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Provo • Police Sgt. Matt Siufanua sees daytime curfews as another tool for disarming gangs.
Siufanua, supervisor of the Provo Police Department's school resource officers, learned about daytime curfews at a recent conference. He passed on the information to members of the city's gang task force, who said it was something Provo should try.
"One of my biggest pushes [for the ordinance] is that it would help curb youth crime in the day by motivating them to go to school, either by citation or arrest," Siufanua said.
But Municipal Councilman Sterling Beck sees it differently. From his perspective, such an ordinance could mean that police would harass home-schoolers.
"Obviously, [daytime curfew ordinances] are written with the best of intentions, but they end up targeting people attending charter schools and home schools," he said.
As a result of his concerns, the council is now looking at an ordinance proposal that would make truancy a secondary offense; an officer would have to stop the child for another suspected crime before adding on the truancy charge.
Ogden, Roy and Weber County already have a daytime curfew, which allows police to stop and cite youth from 6 to 18 years who are truant.
"[Ogden] had vandalism and gang problems, and it was one way to keep the kids off the streets and in schools," Siufanua said.
In Provo, 865 students roughly 6.5 percent of the total enrollment were deemed to be truant during the 2009-10 school year, according to statistics filed with the Utah Office of Education.
Provo is also trying to address a gang problem. Greg Hudnall, special services director, earlier told the council that elementary school-age children are now being recruited by gangs.
The daytime curfew is one of several steps the city is considering to address gangs. Other steps include cracking down on graffiti and banning loitering.
Siufanua said the district now handles truancy cases, but the curfew ordinance would give the district more help in finding and handling truants.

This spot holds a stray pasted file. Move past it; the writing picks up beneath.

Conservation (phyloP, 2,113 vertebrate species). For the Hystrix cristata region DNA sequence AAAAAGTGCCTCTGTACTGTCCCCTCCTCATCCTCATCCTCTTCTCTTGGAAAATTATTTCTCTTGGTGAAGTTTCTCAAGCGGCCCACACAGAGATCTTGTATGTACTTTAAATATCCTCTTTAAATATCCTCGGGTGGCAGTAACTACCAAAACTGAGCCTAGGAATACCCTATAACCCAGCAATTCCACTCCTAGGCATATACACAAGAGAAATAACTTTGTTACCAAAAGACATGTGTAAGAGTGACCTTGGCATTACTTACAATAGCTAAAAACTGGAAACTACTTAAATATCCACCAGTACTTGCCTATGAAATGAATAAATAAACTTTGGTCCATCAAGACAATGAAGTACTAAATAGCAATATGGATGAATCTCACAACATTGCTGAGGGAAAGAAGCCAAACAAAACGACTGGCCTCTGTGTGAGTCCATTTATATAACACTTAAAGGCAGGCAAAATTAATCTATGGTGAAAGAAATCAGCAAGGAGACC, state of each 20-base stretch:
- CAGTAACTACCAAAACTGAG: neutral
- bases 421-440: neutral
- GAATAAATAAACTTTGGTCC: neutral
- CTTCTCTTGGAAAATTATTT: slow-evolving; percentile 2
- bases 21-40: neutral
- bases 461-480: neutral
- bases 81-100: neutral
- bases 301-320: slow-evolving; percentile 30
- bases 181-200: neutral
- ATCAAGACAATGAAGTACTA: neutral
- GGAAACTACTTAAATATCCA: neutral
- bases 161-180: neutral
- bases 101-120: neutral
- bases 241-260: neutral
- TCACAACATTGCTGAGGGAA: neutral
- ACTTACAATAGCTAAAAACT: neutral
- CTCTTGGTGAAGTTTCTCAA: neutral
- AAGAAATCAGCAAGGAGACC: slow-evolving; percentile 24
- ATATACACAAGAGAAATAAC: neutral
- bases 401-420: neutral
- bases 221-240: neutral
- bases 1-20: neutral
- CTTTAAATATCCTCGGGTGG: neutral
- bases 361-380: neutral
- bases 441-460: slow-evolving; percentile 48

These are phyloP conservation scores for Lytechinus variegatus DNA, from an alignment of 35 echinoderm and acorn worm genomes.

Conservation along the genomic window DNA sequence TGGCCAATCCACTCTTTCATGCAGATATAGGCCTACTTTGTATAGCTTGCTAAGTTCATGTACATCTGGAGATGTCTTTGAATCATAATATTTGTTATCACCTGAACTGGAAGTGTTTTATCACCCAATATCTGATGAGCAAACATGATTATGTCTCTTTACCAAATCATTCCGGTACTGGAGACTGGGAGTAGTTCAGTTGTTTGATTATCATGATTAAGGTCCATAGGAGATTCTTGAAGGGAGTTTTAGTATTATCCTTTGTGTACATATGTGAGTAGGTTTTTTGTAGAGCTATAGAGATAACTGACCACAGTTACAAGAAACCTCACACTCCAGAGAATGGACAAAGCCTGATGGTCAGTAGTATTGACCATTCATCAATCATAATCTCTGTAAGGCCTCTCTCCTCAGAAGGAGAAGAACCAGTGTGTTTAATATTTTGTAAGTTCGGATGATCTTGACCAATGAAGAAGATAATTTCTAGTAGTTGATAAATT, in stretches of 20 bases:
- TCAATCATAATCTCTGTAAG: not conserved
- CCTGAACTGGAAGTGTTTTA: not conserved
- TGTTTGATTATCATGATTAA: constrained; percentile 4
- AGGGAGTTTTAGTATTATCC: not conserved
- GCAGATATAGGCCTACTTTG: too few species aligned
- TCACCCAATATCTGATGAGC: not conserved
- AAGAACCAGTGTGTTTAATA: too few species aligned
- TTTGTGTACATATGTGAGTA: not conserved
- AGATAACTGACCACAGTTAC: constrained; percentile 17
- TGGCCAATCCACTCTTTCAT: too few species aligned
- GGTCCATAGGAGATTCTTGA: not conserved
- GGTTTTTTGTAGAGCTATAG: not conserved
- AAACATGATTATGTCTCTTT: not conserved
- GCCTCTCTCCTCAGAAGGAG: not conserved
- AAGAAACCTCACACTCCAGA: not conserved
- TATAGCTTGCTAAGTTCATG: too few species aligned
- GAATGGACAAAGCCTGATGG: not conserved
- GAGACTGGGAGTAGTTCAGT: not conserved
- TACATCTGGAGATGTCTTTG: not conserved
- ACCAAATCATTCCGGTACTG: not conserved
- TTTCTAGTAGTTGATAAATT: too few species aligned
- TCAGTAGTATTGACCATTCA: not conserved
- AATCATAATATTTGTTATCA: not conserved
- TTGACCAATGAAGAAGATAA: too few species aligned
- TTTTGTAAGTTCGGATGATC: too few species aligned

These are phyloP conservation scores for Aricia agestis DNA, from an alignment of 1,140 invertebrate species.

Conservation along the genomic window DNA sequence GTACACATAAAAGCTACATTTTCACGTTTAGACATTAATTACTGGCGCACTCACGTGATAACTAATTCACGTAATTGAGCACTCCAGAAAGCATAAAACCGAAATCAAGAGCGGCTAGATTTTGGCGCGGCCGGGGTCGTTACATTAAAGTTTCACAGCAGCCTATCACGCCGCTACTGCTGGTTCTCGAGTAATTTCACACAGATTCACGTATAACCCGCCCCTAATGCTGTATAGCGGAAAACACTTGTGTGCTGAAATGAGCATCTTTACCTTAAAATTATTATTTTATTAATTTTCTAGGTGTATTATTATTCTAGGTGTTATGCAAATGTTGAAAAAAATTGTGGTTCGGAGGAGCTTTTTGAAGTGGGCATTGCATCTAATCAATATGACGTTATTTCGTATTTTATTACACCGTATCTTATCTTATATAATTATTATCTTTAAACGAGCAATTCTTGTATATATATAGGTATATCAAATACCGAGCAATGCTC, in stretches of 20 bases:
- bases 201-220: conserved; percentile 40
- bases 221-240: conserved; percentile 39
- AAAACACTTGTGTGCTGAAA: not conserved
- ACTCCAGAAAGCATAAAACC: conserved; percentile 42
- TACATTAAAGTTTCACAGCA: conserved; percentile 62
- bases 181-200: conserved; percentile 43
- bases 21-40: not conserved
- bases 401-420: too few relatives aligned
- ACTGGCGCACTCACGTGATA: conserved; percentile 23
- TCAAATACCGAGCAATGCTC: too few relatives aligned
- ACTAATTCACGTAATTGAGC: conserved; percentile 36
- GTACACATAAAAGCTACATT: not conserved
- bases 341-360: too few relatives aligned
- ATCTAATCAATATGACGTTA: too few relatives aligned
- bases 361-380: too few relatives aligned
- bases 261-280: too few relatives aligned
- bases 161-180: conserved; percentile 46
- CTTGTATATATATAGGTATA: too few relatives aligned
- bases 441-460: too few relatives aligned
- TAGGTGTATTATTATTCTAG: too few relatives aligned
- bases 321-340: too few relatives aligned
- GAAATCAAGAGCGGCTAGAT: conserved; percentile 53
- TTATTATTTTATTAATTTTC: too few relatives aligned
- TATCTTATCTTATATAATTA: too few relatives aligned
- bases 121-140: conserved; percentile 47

Beck bases his concern on personal experience. Growing up as a home-schooler in Monrovia, Calif., Beck said he was stopped and questioned by police when he was out during the day.
A daytime curfew could infringe on home-schoolers' rights, subjecting them to being stopped for no other reason than being out, Beck said.
It's an opinion shared by other home-schooling advocates.
"The Fourth Amendment of the Constitution proscribes any investigation of a citizen without probable cause," stated a 2007 policy analysis published by the Home School Legal Defense Association. "Under curfew ordinances, police are not bound by this principle. They have the authority to stop, question and possibly cite anyone who appears to be young enough to be violating the law."
The association said such ordinances indiscriminately punish youth and force them to prove they have a legal right to be in a public place.
Paul T. Mero, president of the conservative Sutherland Institute, said the ordinance, even with truancy downgraded to a secondary offense, appears to be poorly crafted.
"It is unfortunate that Provo, one of the happiest places on earth, would have to have an ordinance addressing truancy," Mero said.
He also questioned what offenses police might consider to justify a secondary truancy offense.
Siufanua does not see the proposed ordinance as giving cops license to hassle kids. For one thing, officers are too busy to stop every teen or preteen they see on the street.
"We're too busy taking calls," Siufanua said. "This is more of a tool for the resource officers."
Siufanua isn't a fan of making truancy a secondary offense. In his view, it would defeat the proposed ordinance's purpose: preventing crime.
As a secondary offense, he said, officers couldn't charge truancy until another crime was committed.
P The Provo Municipal Council will discuss the daytime truancy proposal at its study meeting, Tuesday, 4 p.m.